You see that little guy up there? That's Filbert the Fox, Leicester City's mascot. Don't worry, he's feeling great. Though his club hosted the rich and famous Manchester United today, his boys managed to take down the giants. Those aren't tears of sadness, they're tears of mockery, directed at the section of United fans that hadn't yet fled the premises in humiliation. It's basically his version of this:

To understand why exactly Filbert would take such glee in this victory, you have to understand how things stood coming into the match. United were fresh off their first great performance of the season, finally armed with all the reinforcements brought in this summer, and ready to prove that that win against QPR was but a sign of what's to come. Leicester are a newly promoted side that would be overjoyed to finish 17th in the table at the end of the season, granting them the opportunity to get plastered by the league's bluebloods for yet another year. At the end of the 90 minutes, the score was 5-3 in favor of Leicester.

You wouldn't have guessed it, the way things started. From the outset, United looked like carrying on right where they left off last weekend. We finally saw what looks to be United's preferred front three of Robin van Persie and Radamel Falcao up top, with Wayne Rooney sitting just behind, and the trident was combining nicely from jump. The opening goal came from a wide-set Falcao finding space down the left wing and picking the perfect cross unto the far-post run of van Persie.

Just three minutes later, Ángel Di María—who is already looking like the best player in the Premier League—charged through the center of Leicester's defense and completely froze the keeper with this marvelous chip:

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Barely a quarter of an hour in, and Man U were on a rampage.

However, almost as soon as the second goal went in, Leicester struck one back against the run of play. Still, United were so in control that Leonardo Ulloa's header seemed only to mean United wouldn't be able to coast until their inevitable third goal went in.

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It took until just before the hour mark for that third goal to come, but come it did. Here's Ander Herrera's deft little flick from a tame Di María shot that just managed to sneak by Leicester's keeper:

Now then, the Manchester United we're familiar with would've smacked the ball around for another half an hour, slowly sucked the life out of the stands, and maybe grabbed another late goal to really put things out of reach, right? Well, these Red Devils instead decided to imitate a past team of more recent vintage and proceeded to fuck everything up.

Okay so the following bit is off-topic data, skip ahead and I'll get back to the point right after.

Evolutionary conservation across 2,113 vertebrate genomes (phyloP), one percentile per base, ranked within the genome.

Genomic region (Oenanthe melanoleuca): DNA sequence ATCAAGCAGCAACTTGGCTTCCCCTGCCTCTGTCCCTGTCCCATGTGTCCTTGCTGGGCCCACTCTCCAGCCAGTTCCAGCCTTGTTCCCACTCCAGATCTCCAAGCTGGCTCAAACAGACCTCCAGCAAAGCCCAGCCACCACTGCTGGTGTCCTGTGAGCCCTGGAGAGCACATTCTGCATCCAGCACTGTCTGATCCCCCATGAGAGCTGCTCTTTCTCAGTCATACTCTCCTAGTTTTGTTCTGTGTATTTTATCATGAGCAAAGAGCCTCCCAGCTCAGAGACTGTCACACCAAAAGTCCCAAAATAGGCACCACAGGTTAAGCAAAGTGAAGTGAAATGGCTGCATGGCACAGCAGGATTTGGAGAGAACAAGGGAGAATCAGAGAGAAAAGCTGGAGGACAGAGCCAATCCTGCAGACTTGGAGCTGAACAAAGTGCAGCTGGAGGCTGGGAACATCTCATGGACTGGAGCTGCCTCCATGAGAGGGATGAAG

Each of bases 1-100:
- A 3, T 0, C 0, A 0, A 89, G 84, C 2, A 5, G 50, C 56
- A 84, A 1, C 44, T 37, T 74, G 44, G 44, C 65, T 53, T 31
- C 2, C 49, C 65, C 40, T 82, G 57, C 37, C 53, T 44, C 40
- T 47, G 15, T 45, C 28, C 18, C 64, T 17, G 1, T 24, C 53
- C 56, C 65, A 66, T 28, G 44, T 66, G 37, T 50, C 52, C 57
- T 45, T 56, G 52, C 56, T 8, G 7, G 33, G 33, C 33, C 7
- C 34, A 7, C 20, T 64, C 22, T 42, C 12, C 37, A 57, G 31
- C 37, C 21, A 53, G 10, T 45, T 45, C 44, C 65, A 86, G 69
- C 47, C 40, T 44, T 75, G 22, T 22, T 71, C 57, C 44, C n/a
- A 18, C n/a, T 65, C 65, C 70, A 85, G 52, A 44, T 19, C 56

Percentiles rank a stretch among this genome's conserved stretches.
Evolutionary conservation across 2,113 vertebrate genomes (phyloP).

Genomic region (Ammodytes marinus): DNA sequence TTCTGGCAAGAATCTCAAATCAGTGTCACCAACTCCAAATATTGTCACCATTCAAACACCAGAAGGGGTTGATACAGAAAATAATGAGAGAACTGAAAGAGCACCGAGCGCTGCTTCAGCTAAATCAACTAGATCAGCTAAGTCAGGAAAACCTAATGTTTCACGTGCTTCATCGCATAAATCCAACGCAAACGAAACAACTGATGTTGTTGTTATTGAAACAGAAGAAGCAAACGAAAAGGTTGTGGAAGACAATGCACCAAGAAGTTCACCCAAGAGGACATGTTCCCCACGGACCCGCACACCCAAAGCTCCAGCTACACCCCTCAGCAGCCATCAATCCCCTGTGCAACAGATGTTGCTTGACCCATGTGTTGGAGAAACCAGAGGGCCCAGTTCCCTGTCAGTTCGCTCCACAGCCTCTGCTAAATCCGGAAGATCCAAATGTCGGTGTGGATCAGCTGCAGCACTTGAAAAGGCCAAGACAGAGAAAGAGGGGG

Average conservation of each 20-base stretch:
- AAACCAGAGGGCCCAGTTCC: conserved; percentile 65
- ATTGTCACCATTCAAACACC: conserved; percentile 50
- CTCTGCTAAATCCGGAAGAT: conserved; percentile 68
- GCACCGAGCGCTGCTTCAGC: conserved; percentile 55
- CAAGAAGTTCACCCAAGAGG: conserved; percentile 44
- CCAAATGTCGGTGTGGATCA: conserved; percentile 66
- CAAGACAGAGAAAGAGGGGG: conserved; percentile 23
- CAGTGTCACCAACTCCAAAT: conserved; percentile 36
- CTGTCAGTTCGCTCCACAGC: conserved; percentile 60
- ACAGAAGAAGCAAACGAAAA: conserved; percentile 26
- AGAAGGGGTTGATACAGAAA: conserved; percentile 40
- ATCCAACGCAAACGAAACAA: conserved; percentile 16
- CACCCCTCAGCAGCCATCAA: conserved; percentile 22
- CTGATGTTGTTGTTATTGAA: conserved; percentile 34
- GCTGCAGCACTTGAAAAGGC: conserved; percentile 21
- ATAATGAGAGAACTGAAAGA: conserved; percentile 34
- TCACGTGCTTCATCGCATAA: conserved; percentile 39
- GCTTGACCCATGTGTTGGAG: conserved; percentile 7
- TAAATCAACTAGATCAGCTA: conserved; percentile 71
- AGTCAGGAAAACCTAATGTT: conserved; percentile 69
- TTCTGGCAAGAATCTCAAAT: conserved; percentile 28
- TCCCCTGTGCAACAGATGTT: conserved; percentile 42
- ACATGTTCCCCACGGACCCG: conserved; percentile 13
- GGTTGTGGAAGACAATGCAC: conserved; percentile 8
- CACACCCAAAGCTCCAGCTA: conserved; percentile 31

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It wasn't entirely their fault. Two very, very questionable referee decisions on the same play completely changed the match.

Jamie Vardy and Rafael were in a footrace trying to get a ball send down Leicester's left flank. Rafael comfortably arrived first, but Vardy absolutely bowled him over. Somehow, the ref didn't call a foul, leaving Vardy acres of space to get into the box. Rafael got up and ran down Vardy, eventually catching up and resting his forearm on Vardy's back. Vardy's reaction was obvious. He flailed to the ground, and again the ref fucked up by giving Leicester a penalty.

Here's David Nugent's successful PK and the play that won it:

Down only one goal despite being completely outclassed for much of the match, Leicester's confidence soared. They were keeping possession and pinging the ball around to each other, looking more like the Man U of the first half than themselves. Just two minutes after the penalty decision, behind a rocking stadium, Esteban Cambiasso scored the equalizer:

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All hell broke loose after that. United looked shell-shocked, somehow finding themselves fighting to stay in a match they had comfortably led for much of the day. The fans roared any time Leicester got even a sniff of a threatening chance, which was fairly often against what is still an extremely shaky Red Devil back line.

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Instead of shoring up their attack, United brought on two attacking midfielders—Adnan Januzaj and Juan Mata—to try and regain the three points they let slip away. Pushing so many men forward was always going to be a gamble considering United's sorry defenders, and sure enough Leicester broke the deadlock when just two passes gave Vardy a one-on-one against David de Gea:

The final 10 minutes of the match was a big party for both Leicester's players and their fans. By that point, no one, probably not even United's players, doubted that the Foxes were going to pull this one out. In the 83rd minute, Leicester even went ahead and scored the capper, after another (debatably iffy) penalty decision went against United. A great time was had by all.

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This will most likely go down as one of the most famous victories in Leicester's history. The newly promoted side had taken the King's best shot, and fought all the way back to have the last laugh. I wonder how long these kind of results can last, though. The more Leicesters and Burnleys that nick points off of United, the less the Red Devils look like monarchs and the more they look like some off-brand royal family, still polishing the paintings of the great lords and ladies of long ago while their castle falls to ruin around them.